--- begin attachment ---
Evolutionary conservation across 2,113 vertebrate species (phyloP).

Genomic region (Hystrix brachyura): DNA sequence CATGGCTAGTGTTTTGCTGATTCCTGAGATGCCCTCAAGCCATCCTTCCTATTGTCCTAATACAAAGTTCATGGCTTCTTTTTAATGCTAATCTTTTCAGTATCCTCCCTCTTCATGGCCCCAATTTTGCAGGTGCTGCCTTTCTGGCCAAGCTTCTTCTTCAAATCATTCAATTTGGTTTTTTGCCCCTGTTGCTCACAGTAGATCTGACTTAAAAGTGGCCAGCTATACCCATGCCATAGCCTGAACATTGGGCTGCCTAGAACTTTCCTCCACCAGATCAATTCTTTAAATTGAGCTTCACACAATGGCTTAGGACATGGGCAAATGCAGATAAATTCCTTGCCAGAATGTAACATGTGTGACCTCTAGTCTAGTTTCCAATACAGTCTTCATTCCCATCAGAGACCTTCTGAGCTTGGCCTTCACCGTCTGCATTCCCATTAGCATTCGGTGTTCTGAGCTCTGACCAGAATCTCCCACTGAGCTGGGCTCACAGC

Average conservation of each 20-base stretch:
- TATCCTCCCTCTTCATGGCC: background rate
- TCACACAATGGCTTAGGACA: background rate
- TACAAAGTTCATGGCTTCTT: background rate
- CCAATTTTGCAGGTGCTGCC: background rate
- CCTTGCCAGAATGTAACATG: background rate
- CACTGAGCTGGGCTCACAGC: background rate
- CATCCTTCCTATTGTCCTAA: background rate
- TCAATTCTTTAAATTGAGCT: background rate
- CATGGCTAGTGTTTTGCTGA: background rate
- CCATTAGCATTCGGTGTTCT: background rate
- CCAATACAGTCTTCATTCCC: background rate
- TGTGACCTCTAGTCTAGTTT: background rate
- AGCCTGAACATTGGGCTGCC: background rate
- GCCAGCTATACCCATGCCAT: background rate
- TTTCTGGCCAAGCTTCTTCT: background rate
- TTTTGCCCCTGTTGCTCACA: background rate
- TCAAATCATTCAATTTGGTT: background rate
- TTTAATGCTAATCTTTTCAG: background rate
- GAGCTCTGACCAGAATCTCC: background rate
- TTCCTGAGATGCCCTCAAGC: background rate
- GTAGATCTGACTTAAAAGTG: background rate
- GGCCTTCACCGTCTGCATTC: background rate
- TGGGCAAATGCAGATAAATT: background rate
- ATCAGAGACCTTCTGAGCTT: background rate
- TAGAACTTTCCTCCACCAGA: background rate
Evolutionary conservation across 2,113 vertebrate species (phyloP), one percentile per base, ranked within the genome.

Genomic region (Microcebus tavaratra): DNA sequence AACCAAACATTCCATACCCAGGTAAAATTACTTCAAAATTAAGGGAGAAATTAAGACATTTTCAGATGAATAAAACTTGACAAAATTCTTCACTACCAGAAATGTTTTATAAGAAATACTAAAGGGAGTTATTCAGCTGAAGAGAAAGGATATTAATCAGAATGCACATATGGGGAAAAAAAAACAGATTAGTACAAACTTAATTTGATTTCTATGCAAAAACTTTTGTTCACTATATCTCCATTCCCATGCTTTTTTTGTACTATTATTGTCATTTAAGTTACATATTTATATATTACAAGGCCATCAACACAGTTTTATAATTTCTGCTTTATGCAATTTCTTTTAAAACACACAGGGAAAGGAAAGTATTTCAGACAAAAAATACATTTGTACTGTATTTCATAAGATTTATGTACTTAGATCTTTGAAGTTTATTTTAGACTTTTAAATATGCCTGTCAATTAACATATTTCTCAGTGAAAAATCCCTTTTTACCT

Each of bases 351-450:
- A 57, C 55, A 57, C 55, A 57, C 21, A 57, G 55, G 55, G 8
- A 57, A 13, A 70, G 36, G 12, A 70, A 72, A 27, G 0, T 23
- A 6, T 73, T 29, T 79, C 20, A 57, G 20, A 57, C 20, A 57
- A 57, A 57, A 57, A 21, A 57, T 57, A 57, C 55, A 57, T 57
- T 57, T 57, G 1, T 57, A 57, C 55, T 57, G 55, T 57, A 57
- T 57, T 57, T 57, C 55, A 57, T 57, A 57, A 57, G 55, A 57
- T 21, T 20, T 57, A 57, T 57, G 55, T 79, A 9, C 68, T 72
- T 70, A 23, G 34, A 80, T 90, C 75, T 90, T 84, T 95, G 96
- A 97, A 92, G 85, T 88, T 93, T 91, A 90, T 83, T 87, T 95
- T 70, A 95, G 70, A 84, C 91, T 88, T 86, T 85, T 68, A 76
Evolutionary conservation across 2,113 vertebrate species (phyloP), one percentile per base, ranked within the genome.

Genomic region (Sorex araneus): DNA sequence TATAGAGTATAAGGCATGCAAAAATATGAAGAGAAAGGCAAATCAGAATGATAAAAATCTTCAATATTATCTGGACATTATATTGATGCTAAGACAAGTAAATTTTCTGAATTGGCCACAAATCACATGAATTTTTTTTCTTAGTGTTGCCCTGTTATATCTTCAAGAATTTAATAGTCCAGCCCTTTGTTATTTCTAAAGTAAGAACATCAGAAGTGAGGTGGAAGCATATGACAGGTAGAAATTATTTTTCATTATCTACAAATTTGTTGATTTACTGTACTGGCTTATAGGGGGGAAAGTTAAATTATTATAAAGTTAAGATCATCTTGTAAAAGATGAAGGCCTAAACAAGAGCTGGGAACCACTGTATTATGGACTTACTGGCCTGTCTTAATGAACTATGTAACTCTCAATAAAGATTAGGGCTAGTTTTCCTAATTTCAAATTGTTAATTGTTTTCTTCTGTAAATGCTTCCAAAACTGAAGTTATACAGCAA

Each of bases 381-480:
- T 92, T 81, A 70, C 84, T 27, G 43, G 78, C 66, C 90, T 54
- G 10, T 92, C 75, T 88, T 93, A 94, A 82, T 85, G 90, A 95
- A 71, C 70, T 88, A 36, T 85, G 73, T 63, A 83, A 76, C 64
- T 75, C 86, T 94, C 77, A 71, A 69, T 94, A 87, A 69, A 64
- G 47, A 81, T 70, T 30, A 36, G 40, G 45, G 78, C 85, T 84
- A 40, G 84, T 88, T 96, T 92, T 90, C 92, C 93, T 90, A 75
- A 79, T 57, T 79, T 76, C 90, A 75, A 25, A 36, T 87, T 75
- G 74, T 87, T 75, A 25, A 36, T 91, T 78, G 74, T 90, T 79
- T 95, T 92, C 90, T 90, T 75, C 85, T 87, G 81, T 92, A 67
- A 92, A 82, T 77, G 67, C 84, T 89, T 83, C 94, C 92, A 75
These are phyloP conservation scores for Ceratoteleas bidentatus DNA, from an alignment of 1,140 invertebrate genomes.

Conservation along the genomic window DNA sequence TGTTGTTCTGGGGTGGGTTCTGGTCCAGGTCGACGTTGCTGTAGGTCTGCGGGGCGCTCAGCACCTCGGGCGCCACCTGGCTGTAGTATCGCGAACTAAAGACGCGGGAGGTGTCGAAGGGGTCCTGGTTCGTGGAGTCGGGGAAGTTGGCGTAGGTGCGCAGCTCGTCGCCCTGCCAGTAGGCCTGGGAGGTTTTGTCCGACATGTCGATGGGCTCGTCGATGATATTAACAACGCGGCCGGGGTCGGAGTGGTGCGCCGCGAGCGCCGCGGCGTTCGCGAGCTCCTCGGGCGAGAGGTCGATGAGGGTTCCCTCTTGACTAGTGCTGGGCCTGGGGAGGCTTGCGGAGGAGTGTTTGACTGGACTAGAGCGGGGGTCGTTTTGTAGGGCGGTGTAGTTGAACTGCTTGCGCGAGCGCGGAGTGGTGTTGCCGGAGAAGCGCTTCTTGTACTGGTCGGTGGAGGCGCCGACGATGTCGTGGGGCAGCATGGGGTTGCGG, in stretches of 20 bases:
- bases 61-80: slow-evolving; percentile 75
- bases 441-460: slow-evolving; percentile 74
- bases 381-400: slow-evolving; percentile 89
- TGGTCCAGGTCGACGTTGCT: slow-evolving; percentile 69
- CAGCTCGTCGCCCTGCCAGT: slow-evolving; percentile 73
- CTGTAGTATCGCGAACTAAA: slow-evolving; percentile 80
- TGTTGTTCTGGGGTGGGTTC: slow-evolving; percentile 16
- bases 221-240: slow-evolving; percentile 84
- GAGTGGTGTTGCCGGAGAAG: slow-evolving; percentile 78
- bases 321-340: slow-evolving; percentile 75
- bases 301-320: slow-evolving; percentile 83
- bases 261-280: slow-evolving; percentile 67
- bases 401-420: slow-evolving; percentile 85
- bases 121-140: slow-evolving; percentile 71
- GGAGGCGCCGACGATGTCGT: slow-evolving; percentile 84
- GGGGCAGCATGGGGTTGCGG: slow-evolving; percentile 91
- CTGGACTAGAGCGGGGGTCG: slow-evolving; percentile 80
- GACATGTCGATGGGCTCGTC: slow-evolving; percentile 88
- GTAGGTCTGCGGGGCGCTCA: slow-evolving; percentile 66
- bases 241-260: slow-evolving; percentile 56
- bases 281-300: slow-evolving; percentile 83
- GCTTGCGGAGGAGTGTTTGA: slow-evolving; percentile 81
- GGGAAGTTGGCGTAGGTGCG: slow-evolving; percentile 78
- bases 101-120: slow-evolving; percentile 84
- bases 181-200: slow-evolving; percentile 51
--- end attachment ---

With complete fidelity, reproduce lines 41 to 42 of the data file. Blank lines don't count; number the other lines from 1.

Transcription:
- T 70, A 95, G 70, A 84, C 91, T 88, T 86, T 85, T 68, A 76
Evolutionary conservation across 2,113 vertebrate species (phyloP), one percentile per base, ranked within the genome.